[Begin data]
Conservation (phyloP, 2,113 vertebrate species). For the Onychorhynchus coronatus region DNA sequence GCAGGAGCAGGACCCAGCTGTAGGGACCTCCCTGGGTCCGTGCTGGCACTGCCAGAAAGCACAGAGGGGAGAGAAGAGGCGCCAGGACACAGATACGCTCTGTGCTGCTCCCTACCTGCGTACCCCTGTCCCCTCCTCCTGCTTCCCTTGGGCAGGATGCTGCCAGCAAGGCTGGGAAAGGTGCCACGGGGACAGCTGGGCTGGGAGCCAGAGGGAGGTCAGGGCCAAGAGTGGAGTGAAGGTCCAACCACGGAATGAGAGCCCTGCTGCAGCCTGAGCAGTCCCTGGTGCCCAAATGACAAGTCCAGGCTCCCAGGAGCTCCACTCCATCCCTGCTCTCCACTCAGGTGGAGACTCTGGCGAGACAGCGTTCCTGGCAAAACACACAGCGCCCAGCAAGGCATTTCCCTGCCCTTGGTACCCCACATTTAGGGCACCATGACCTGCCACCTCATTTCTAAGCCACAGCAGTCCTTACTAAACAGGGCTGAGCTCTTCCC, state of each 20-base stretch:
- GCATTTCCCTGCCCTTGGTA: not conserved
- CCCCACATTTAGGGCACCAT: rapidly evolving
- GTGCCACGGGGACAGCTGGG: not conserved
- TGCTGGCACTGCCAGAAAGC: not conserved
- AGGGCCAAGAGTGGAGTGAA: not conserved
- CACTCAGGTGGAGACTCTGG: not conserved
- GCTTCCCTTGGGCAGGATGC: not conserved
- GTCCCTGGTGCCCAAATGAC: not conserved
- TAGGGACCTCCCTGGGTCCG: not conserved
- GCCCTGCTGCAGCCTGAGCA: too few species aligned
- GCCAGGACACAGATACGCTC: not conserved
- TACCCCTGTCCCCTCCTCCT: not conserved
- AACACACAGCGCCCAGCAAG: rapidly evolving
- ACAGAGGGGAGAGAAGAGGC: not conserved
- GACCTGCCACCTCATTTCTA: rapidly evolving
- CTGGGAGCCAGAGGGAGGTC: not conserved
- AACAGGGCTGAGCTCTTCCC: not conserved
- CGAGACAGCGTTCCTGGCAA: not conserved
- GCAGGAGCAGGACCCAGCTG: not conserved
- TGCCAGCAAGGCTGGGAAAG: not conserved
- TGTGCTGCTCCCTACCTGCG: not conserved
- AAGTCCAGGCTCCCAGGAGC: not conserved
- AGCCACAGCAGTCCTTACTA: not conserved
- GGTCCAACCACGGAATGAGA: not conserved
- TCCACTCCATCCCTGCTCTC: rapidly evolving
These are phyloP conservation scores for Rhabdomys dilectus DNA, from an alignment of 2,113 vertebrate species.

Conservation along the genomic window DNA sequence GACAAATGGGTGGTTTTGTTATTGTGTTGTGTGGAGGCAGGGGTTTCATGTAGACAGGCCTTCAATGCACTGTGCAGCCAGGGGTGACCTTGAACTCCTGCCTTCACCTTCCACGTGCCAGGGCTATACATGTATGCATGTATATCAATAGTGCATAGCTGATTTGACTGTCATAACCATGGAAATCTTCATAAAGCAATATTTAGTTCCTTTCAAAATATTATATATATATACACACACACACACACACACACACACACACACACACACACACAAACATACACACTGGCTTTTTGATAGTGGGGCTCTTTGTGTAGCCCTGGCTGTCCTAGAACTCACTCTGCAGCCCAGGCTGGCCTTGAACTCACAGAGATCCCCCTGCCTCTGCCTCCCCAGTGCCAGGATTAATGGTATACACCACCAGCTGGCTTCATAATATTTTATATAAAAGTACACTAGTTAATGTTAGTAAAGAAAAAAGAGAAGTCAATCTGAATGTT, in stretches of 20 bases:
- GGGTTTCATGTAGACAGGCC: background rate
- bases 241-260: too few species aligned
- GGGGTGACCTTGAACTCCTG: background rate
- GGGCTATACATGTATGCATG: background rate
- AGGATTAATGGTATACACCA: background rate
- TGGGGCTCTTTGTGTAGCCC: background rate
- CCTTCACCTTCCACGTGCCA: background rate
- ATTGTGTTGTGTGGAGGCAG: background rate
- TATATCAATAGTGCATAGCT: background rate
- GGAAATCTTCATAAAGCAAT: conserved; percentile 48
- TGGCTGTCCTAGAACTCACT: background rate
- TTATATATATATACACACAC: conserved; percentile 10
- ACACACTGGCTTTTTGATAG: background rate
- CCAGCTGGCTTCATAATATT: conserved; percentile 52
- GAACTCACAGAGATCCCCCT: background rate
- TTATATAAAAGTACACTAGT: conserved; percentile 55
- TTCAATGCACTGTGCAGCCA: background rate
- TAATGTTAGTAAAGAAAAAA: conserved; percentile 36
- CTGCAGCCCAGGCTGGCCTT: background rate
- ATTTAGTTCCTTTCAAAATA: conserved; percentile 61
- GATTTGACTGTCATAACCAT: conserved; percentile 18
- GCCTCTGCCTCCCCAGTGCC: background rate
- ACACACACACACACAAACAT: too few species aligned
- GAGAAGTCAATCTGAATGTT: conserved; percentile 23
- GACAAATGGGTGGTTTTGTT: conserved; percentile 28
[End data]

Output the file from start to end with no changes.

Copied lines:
Conservation (phyloP, 2,113 vertebrate species). For the Onychorhynchus coronatus region DNA sequence GCAGGAGCAGGACCCAGCTGTAGGGACCTCCCTGGGTCCGTGCTGGCACTGCCAGAAAGCACAGAGGGGAGAGAAGAGGCGCCAGGACACAGATACGCTCTGTGCTGCTCCCTACCTGCGTACCCCTGTCCCCTCCTCCTGCTTCCCTTGGGCAGGATGCTGCCAGCAAGGCTGGGAAAGGTGCCACGGGGACAGCTGGGCTGGGAGCCAGAGGGAGGTCAGGGCCAAGAGTGGAGTGAAGGTCCAACCACGGAATGAGAGCCCTGCTGCAGCCTGAGCAGTCCCTGGTGCCCAAATGACAAGTCCAGGCTCCCAGGAGCTCCACTCCATCCCTGCTCTCCACTCAGGTGGAGACTCTGGCGAGACAGCGTTCCTGGCAAAACACACAGCGCCCAGCAAGGCATTTCCCTGCCCTTGGTACCCCACATTTAGGGCACCATGACCTGCCACCTCATTTCTAAGCCACAGCAGTCCTTACTAAACAGGGCTGAGCTCTTCCC, state of each 20-base stretch:
- GCATTTCCCTGCCCTTGGTA: not conserved
- CCCCACATTTAGGGCACCAT: rapidly evolving
- GTGCCACGGGGACAGCTGGG: not conserved
- TGCTGGCACTGCCAGAAAGC: not conserved
- AGGGCCAAGAGTGGAGTGAA: not conserved
- CACTCAGGTGGAGACTCTGG: not conserved
- GCTTCCCTTGGGCAGGATGC: not conserved
- GTCCCTGGTGCCCAAATGAC: not conserved
- TAGGGACCTCCCTGGGTCCG: not conserved
- GCCCTGCTGCAGCCTGAGCA: too few species aligned
- GCCAGGACACAGATACGCTC: not conserved
- TACCCCTGTCCCCTCCTCCT: not conserved
- AACACACAGCGCCCAGCAAG: rapidly evolving
- ACAGAGGGGAGAGAAGAGGC: not conserved
- GACCTGCCACCTCATTTCTA: rapidly evolving
- CTGGGAGCCAGAGGGAGGTC: not conserved
- AACAGGGCTGAGCTCTTCCC: not conserved
- CGAGACAGCGTTCCTGGCAA: not conserved
- GCAGGAGCAGGACCCAGCTG: not conserved
- TGCCAGCAAGGCTGGGAAAG: not conserved
- TGTGCTGCTCCCTACCTGCG: not conserved
- AAGTCCAGGCTCCCAGGAGC: not conserved
- AGCCACAGCAGTCCTTACTA: not conserved
- GGTCCAACCACGGAATGAGA: not conserved
- TCCACTCCATCCCTGCTCTC: rapidly evolving
These are phyloP conservation scores for Rhabdomys dilectus DNA, from an alignment of 2,113 vertebrate species.

Conservation along the genomic window DNA sequence GACAAATGGGTGGTTTTGTTATTGTGTTGTGTGGAGGCAGGGGTTTCATGTAGACAGGCCTTCAATGCACTGTGCAGCCAGGGGTGACCTTGAACTCCTGCCTTCACCTTCCACGTGCCAGGGCTATACATGTATGCATGTATATCAATAGTGCATAGCTGATTTGACTGTCATAACCATGGAAATCTTCATAAAGCAATATTTAGTTCCTTTCAAAATATTATATATATATACACACACACACACACACACACACACACACACACACACACACAAACATACACACTGGCTTTTTGATAGTGGGGCTCTTTGTGTAGCCCTGGCTGTCCTAGAACTCACTCTGCAGCCCAGGCTGGCCTTGAACTCACAGAGATCCCCCTGCCTCTGCCTCCCCAGTGCCAGGATTAATGGTATACACCACCAGCTGGCTTCATAATATTTTATATAAAAGTACACTAGTTAATGTTAGTAAAGAAAAAAGAGAAGTCAATCTGAATGTT, in stretches of 20 bases:
- GGGTTTCATGTAGACAGGCC: background rate
- bases 241-260: too few species aligned
- GGGGTGACCTTGAACTCCTG: background rate
- GGGCTATACATGTATGCATG: background rate
- AGGATTAATGGTATACACCA: background rate
- TGGGGCTCTTTGTGTAGCCC: background rate
- CCTTCACCTTCCACGTGCCA: background rate
- ATTGTGTTGTGTGGAGGCAG: background rate
- TATATCAATAGTGCATAGCT: background rate
- GGAAATCTTCATAAAGCAAT: conserved; percentile 48
- TGGCTGTCCTAGAACTCACT: background rate
- TTATATATATATACACACAC: conserved; percentile 10
- ACACACTGGCTTTTTGATAG: background rate
- CCAGCTGGCTTCATAATATT: conserved; percentile 52
- GAACTCACAGAGATCCCCCT: background rate
- TTATATAAAAGTACACTAGT: conserved; percentile 55
- TTCAATGCACTGTGCAGCCA: background rate
- TAATGTTAGTAAAGAAAAAA: conserved; percentile 36
- CTGCAGCCCAGGCTGGCCTT: background rate
- ATTTAGTTCCTTTCAAAATA: conserved; percentile 61
- GATTTGACTGTCATAACCAT: conserved; percentile 18
- GCCTCTGCCTCCCCAGTGCC: background rate
- ACACACACACACACAAACAT: too few species aligned
- GAGAAGTCAATCTGAATGTT: conserved; percentile 23
- GACAAATGGGTGGTTTTGTT: conserved; percentile 28